For more info on ferries to Isla de Lobos, visit this link.
South of Caleta de Fuste you’ll find the Salinas del Carmen and the Museo de la Sal, which shows every step of the process of making salt out of the ocean’s waves. There are two complementary tours you can take, one inside the museum, and one outside in the actual sea salt mines. In the museum you can explore the long history of salt, the manifold uses (medical, culinary, chemical, etc.) it’s served across different centuries and continents, and even the traditions, beliefs and superstitions attached to salt by various cultures. This is also a rare chance to learn how salt mines actually work up close and how they’ve provided a livelihood to many inhabitants of the Canary Islands.
The Antigua Windmill Craft Centre, located in the town of Antigua, offers travelers the chance to discover the traditional local arts and crafts of Fuerteventura, and also allows you to enter a real molino (windmill) and learn about its original inner workings from the inside. There’s a whole room in the craft center devoted to painting and archaeology, and there are a wide range of activities visitors can take part in as they learn about the folk history and lifestyles of Antigua’s inhabitants through the ages. Be sure to explore their large cactus garden, which is great for a relaxing, quirky promenade. Antigua Windmill Craft Centre, Ctra. general de Antigua, s/n. Antigua, Fuerteventura, Spain, +44 928 858 998
One of the traditional delicacies of Fuerteventura is Majorero, a local cheese made with goats’ milk. The name majorero refers to the particular type of goat whose milk is used for the cheese, and is a Guanche word from the language used by the Berber aboriginals of the Canary Islands. Though the Guanche language is extinct, this name is still used today to reflect the history of Fuerteventura’s populace. Fuerteventura also hosts the Majorero Cheese Museum, in the same complex of the Antigua Windmill Craft Centre.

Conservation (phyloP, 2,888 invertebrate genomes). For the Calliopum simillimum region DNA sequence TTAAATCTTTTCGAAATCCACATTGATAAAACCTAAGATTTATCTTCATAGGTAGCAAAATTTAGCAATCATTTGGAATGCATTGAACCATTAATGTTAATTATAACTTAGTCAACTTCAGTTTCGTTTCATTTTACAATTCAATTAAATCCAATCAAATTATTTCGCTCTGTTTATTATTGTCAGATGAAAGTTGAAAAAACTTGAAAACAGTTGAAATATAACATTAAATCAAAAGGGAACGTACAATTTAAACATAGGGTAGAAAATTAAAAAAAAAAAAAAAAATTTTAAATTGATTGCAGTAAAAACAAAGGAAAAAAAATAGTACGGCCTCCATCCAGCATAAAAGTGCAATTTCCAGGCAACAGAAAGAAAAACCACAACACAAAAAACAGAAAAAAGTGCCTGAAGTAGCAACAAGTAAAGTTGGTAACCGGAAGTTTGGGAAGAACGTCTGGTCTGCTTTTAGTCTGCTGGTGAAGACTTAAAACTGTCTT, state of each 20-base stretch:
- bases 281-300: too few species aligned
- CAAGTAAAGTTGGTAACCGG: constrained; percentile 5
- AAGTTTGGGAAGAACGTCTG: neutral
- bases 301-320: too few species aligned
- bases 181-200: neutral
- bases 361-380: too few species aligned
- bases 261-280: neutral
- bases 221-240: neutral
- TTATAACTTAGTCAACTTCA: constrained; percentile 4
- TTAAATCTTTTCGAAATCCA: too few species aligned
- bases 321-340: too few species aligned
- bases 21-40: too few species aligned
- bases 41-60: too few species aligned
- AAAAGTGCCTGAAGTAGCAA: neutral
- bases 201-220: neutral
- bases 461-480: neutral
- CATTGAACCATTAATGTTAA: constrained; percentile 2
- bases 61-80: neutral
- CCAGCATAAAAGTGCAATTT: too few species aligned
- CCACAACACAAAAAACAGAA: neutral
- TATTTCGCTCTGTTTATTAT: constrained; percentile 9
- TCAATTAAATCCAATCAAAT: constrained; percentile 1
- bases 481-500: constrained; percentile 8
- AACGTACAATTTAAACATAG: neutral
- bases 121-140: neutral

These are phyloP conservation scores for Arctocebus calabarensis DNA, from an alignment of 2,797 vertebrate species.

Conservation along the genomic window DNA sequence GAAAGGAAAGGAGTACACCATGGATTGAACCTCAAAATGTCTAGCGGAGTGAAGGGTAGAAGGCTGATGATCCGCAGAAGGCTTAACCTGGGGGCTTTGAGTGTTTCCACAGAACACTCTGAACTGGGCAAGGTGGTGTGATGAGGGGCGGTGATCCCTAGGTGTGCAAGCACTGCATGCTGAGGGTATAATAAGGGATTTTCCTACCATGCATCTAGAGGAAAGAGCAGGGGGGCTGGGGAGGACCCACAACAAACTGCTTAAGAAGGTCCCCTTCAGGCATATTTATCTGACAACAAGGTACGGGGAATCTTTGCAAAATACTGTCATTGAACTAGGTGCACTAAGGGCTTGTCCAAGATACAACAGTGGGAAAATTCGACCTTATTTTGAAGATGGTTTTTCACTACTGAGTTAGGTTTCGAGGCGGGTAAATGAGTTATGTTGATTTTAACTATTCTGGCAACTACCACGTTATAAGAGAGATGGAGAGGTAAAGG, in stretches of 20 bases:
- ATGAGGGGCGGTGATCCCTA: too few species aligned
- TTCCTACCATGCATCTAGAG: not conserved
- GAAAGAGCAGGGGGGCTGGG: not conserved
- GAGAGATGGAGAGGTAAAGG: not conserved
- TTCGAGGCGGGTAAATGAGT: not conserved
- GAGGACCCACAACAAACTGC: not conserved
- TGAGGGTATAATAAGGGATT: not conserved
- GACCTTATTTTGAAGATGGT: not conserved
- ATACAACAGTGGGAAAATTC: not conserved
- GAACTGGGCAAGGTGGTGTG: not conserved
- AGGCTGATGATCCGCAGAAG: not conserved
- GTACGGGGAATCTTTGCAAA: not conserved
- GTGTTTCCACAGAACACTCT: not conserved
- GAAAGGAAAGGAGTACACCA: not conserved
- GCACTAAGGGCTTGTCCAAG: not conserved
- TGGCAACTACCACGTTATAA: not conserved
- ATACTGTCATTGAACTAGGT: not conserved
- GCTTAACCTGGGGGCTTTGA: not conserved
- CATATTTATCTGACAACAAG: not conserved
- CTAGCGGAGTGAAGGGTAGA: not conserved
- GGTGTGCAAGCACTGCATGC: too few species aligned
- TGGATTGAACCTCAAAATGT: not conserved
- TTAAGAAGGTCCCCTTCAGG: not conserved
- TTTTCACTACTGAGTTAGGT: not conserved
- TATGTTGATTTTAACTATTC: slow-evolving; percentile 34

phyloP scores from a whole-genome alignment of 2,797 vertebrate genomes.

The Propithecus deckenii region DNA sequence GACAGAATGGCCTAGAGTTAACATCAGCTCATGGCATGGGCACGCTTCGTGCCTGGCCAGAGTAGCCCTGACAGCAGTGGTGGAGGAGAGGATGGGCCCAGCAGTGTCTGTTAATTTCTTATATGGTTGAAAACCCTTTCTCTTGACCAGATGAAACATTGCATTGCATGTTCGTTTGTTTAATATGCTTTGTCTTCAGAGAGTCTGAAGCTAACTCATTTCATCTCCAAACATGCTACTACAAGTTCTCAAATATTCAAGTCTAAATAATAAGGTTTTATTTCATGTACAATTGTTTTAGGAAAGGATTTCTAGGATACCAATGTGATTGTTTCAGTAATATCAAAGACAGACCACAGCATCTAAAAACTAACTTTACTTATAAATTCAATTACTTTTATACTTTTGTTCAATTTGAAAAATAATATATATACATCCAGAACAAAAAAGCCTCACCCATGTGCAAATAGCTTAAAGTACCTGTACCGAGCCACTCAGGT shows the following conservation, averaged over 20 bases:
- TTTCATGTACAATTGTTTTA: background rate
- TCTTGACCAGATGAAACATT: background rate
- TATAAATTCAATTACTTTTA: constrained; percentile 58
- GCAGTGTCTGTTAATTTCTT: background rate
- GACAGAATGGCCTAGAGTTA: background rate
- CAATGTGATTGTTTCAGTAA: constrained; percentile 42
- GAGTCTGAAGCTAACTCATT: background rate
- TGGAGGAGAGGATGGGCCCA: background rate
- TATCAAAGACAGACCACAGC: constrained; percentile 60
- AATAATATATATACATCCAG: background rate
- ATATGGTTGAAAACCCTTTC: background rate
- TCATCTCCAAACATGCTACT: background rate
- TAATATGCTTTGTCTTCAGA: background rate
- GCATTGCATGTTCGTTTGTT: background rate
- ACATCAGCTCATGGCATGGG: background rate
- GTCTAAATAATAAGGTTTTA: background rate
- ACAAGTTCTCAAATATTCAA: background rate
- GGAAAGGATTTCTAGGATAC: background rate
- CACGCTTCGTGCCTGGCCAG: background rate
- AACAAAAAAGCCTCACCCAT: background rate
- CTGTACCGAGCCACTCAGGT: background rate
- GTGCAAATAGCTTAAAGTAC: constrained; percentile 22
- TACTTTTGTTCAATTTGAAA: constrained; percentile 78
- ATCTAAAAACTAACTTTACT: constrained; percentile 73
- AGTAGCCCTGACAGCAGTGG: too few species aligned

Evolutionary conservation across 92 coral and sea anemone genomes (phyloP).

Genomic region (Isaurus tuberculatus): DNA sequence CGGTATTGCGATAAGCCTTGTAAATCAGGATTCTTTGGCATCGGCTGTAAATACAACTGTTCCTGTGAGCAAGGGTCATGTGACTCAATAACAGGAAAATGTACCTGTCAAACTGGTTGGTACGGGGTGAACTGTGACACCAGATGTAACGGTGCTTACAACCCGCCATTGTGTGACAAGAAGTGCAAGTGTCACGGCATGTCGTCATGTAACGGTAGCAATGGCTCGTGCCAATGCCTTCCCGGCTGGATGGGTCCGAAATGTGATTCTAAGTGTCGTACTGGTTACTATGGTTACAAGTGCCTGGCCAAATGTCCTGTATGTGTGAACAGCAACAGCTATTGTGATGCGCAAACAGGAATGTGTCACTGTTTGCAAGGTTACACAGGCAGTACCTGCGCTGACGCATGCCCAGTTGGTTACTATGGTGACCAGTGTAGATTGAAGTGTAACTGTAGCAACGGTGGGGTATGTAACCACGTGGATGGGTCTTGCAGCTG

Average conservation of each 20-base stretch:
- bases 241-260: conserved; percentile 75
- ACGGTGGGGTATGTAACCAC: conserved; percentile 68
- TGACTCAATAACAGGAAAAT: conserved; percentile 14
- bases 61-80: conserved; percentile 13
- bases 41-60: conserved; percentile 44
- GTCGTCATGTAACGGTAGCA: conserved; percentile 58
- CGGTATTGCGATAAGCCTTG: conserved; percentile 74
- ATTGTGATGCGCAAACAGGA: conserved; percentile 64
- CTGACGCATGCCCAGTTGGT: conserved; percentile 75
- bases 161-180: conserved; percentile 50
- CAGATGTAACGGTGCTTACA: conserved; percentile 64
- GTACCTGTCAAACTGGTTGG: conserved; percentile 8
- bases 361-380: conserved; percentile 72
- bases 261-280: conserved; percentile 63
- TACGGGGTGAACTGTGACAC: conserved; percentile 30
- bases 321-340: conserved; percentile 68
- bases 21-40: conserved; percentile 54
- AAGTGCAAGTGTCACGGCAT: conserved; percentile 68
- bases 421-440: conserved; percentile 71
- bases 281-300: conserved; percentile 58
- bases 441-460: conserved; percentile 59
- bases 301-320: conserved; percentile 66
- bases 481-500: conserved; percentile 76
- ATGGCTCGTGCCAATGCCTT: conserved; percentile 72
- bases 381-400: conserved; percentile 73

The Atalayita Archaeological Interpretation Center is the most important and best preserved archaeological site in Fuerteventura. It is located in the village of the same name, in the Pozo Negro valley. Here you can still observe the old aboriginal houses once inhabited by the Mahos, built into caves in the lava wall. Ideal for a family excursion, the Atalayita Archaelogical Center is a must for those interested in the island’s history and anthropology, or for anyone who’s simply curious about a house built into lava!
This curious open-air sculpture park is located in the capital city Puerto del Rosario, and it consists of around 100 different sculptures created by different local artists. Most of the sculptures were created during the International Symposium of sculptures, which is celebrated here annually, meaning that the lineup of works to discover here changes regularly from year to year. The sculptures are set up along a pathway for visitors to explore, which makes it very pleasant to stroll around while enjoying the natural beauty and the manmade artwork in tandem.